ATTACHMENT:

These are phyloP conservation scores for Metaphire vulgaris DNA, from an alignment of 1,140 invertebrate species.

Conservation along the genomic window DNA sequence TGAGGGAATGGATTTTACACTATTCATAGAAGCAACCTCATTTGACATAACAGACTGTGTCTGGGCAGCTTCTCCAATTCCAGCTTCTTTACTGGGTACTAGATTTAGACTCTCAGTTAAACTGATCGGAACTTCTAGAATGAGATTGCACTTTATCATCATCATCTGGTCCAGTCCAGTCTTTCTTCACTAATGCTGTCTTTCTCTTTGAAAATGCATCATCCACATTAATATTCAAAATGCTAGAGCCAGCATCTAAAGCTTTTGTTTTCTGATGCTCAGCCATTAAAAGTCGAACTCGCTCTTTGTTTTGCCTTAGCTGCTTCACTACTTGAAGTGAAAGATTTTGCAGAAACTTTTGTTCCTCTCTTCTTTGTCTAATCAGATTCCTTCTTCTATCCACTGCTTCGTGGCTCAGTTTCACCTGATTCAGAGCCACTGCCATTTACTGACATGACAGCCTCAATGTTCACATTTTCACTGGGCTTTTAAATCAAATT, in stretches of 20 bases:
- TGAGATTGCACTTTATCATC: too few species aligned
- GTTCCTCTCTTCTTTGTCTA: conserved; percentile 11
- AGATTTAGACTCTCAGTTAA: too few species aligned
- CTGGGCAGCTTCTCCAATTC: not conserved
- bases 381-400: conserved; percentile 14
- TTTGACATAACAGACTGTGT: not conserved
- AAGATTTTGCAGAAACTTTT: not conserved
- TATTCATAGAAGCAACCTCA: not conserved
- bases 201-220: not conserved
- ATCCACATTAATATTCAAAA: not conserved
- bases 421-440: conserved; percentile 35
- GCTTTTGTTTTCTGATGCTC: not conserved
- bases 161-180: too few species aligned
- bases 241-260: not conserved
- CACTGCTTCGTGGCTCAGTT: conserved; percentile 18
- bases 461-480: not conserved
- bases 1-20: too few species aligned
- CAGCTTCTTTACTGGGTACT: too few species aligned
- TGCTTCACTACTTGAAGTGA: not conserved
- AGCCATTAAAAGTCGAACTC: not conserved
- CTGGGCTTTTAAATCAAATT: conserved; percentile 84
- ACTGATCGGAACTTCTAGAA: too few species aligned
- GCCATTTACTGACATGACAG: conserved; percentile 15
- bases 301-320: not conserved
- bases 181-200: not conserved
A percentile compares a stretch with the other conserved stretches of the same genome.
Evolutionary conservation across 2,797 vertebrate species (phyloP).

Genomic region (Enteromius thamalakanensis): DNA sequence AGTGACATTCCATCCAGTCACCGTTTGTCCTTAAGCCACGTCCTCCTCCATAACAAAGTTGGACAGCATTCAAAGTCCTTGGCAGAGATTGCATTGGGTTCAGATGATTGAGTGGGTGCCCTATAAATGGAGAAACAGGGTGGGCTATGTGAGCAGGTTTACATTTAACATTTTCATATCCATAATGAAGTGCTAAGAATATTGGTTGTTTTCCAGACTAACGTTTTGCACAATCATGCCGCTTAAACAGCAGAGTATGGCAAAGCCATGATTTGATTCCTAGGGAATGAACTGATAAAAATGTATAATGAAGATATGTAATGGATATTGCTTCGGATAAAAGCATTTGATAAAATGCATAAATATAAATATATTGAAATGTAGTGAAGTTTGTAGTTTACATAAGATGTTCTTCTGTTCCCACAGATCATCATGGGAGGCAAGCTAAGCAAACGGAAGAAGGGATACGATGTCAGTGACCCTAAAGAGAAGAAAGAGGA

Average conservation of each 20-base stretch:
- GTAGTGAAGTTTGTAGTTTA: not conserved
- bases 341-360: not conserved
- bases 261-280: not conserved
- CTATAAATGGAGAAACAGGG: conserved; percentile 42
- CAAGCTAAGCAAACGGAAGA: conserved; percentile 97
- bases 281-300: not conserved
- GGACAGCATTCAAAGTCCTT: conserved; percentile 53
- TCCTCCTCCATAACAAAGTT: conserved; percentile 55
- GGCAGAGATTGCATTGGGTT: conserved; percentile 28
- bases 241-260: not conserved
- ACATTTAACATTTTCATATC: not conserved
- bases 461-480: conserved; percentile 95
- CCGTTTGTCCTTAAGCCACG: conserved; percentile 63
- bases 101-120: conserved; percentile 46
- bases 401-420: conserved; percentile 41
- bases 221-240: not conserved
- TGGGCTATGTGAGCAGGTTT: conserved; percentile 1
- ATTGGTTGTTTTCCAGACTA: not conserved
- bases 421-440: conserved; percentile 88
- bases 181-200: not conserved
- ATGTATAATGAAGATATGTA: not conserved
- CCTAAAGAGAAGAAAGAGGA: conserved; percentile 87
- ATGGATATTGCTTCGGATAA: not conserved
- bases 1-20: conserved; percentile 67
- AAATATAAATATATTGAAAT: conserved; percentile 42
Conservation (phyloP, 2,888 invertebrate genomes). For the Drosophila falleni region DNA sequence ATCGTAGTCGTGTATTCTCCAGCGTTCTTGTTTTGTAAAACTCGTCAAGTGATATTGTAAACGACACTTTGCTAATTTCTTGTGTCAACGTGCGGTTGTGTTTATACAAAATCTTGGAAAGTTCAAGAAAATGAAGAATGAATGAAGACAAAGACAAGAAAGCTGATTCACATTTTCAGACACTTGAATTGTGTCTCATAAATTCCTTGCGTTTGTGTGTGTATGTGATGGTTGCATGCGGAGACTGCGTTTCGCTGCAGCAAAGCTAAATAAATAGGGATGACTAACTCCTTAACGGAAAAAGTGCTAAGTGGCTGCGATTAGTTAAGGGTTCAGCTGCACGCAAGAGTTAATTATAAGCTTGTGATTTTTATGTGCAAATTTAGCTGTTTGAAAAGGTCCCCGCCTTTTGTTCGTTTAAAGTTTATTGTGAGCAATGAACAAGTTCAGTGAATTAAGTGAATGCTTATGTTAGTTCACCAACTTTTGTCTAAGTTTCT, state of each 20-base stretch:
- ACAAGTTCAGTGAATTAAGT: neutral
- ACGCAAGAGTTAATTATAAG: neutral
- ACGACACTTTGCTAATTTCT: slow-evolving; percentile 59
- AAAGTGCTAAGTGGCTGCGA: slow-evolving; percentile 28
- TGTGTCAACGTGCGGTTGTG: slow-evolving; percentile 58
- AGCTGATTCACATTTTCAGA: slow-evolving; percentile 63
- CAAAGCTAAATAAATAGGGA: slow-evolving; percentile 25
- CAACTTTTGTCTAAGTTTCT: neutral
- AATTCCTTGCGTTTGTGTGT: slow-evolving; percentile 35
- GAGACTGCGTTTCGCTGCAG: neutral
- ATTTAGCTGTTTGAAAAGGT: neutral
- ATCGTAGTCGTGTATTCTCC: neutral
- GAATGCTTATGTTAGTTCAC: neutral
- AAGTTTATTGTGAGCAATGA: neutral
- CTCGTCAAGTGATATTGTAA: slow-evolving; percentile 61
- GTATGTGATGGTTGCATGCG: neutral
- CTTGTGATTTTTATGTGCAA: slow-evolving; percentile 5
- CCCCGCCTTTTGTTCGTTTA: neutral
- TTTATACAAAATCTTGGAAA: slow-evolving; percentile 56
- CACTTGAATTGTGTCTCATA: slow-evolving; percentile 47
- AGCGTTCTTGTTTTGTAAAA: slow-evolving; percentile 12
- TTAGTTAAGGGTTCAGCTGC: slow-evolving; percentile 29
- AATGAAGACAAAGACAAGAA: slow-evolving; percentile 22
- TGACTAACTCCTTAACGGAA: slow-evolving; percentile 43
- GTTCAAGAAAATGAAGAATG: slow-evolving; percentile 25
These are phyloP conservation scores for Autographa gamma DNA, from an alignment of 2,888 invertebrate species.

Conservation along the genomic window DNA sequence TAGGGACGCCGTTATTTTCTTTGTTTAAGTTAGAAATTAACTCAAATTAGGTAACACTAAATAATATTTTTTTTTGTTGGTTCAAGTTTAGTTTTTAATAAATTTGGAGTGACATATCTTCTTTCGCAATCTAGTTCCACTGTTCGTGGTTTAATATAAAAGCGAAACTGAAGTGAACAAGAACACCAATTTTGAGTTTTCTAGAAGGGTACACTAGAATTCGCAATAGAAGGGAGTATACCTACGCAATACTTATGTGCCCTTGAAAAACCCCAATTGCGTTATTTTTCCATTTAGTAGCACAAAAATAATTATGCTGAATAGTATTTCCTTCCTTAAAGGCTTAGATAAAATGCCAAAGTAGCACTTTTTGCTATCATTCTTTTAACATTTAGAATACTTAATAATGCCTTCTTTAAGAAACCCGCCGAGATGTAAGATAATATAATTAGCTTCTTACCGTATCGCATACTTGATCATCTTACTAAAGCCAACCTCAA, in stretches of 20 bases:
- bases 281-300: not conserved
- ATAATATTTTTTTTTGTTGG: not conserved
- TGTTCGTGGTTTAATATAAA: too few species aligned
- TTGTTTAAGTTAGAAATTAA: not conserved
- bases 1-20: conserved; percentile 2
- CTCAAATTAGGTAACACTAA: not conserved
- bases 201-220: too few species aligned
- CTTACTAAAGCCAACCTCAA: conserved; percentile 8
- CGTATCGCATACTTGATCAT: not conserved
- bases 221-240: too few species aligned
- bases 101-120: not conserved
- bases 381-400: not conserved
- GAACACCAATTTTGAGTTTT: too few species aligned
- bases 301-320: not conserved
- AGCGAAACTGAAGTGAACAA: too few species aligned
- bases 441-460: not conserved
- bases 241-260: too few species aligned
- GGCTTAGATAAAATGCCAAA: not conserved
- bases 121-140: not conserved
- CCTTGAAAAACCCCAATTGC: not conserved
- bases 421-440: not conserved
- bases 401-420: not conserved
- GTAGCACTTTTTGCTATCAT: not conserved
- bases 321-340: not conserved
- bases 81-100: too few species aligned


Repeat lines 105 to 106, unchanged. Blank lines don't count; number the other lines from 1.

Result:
- bases 421-440: not conserved
- bases 401-420: not conserved